Slideshow image
Slideshow image
nav image
nav image

May 20

In a rare alignment of liturgical and secular calendars, Pentecost 2018 fell on May 20, the Sunday of the Victoria Day long weekend; the birth of the church and the unofficial first weekend of summer presented an opportunity for heightened celebration. At St. Stephen's, West Vancouver, red helium balloons decorated the sanctuary, and guest clergy Canon Donald Lawton (visiting from Squamish) incorporated actual bubble-blowing and references to kite flying into his children's sermon as examples of joyful, unpredictable beauty created by the harnessing of wind/breath: analogies for the creative spontaneity of the Spirit.

Pentecost 2018 also marked the first anniversary of the newly recreated St Stephen's church choir, which together with flutist Nancy Riecken demonstrated the joyful, sometimes unpredictable musical beauty that can be created by human breath. Directed by Minister of Music, Dr. Annabelle Paetsch, the choir is a tangible reminder every week of the power and grace of the Holy Spirit blowing where it will at St. Stephen's, as are the organ voluntaries and hymns played on the Casavant pipe organ (also a wind instrument).

As if that were not enough "wind energy" for one day, 50 people attended a concert that afternoon entitled Tangos and All That Jazz, featuring Saxalamode, a saxophone quartet based in Vancouver. Here was harnessed wind power at its finest: four men blowing into brass instruments of different sizes (soprano, alto, tenor and baritone saxophones) which amplify and colour the sound produced by the buzzing of a reed into a homogenous, beautifully blended and balanced quartet texture. The tonal refinement and masterful capability of the individual players--Victor Guy, Riley Johnson, Greg Oryall and Lawrence Woodall--was clearly evident, yet always in the service of the music and the ensemble. As a result, the audience was thrilled by a high level of musical teamwork and a stylistic variety of sound reflecting the range of the program itself: from jazz standards (Take the 'A' Train, All the Things You Are) to Piazzolla's "Four Seasons" and tangos to Glenn Miller big-band style arrangements, with a sprinkling of sacred music (a lush and soulful rendition of "Amazing Grace" as well as Schubert's Ave Maria). As a bonus, Annabelle Paetsch sat in with the group on two numbers, providing a jazz piano backing for "All the Things You Are" and a sensitive classical accompaniment for the instrumental Ave Maria.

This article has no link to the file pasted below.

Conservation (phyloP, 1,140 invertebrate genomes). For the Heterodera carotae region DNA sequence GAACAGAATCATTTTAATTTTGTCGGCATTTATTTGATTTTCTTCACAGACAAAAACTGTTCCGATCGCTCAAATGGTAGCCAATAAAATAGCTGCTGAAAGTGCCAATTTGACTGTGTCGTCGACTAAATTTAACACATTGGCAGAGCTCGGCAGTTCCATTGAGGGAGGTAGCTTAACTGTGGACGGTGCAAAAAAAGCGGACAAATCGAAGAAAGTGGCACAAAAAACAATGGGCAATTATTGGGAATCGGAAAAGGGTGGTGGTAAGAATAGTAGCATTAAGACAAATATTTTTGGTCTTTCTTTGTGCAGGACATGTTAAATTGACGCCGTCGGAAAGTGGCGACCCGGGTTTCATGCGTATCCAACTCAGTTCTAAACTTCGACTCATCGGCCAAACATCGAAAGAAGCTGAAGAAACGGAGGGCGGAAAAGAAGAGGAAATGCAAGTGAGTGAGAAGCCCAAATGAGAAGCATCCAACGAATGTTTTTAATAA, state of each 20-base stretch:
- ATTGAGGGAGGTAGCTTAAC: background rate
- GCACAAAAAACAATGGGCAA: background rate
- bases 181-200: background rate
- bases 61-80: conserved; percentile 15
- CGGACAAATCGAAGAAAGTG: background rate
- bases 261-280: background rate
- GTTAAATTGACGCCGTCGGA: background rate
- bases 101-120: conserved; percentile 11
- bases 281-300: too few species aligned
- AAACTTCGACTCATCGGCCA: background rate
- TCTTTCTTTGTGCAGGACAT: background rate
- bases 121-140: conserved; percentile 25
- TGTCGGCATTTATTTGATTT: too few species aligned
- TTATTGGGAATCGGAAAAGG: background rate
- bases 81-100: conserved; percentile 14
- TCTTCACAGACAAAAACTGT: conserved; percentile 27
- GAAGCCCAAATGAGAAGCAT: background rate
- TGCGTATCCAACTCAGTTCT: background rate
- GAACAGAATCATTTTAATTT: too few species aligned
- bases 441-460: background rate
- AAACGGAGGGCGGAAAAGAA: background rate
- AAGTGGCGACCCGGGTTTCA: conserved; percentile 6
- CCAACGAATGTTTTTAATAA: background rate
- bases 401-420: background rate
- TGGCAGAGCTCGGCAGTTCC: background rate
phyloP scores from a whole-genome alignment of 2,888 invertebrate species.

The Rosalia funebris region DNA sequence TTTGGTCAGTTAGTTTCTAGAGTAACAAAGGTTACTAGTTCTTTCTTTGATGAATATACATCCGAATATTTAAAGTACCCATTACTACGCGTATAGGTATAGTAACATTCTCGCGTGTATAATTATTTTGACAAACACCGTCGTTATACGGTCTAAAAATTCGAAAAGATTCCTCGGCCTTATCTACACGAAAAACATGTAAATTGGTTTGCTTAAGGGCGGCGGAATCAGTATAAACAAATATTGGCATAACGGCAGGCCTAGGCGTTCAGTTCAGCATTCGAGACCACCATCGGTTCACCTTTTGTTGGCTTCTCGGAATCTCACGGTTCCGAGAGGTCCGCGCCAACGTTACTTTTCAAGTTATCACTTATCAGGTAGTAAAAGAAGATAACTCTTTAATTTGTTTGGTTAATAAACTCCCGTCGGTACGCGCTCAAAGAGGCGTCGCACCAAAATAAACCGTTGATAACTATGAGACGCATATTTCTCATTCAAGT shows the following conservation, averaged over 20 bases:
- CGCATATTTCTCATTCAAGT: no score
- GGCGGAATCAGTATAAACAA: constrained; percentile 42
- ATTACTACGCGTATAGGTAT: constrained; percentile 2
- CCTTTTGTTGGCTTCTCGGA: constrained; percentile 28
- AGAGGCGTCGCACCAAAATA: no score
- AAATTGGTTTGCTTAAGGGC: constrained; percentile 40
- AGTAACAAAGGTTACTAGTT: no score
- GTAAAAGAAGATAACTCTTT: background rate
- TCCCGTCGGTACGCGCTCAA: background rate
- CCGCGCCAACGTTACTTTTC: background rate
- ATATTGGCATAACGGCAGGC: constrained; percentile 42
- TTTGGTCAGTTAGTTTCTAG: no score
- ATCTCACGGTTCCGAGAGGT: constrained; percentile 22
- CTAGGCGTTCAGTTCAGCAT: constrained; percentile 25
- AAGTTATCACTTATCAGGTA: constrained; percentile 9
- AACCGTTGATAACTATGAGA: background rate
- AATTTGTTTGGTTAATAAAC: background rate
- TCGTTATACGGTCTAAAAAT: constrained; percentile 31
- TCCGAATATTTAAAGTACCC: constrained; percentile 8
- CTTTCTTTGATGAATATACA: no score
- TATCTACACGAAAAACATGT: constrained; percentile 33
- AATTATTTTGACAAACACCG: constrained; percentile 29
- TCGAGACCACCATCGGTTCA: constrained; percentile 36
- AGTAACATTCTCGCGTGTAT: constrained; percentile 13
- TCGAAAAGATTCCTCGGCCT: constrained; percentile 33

At the end of the concert, the rector of St Stephen's, Canon Jonathan Lloyd, thanked Saxalamode for a wonderful afternoon of music and noted that it was particularly appropriate to have continued the celebration of Pentecost through the music of wind instruments. All funds raised after expenses will go toward the St Stephen's music development fund.

May 27

On Sunday May 27 another in the spring series of Jazz Vesper services was held at St. Stephen’s West Vancouver. Rector Canon Jonathan LLoyd introduced the Don Stewart Quartet consisting of Ron Johnston (piano), Cameron Hood, (bass), Buff Allen (drums) and Nick Apivor (vibes and percussion).

The tone of jazz classics was set by Don Stewart singing the “Show Boat” favorite, “Old Man River”. Readings and prayers followed the theme of light and love, inspired by the homily preached in the recent marriage of Prince Harry and Meghan Markle. Jazz Vespers coordinator, Peter Vanderhorst then led the congregation in a spirited singing of the revival song, “Kum Ba Yah’. Several other jazz classics followed including “Stella by Starlight”, “Sunny”, and “Amazing Grace”.

The service ended with a reminder to  attend the last Jazz Vespers of the spring season: “Tom Arntzen and Friends” on June 24th.


  • Saxalamode and on the left the iconic St Stephen's stained glass window. Photo: Riley Johnson
  • Don Stewart Photo:Submitted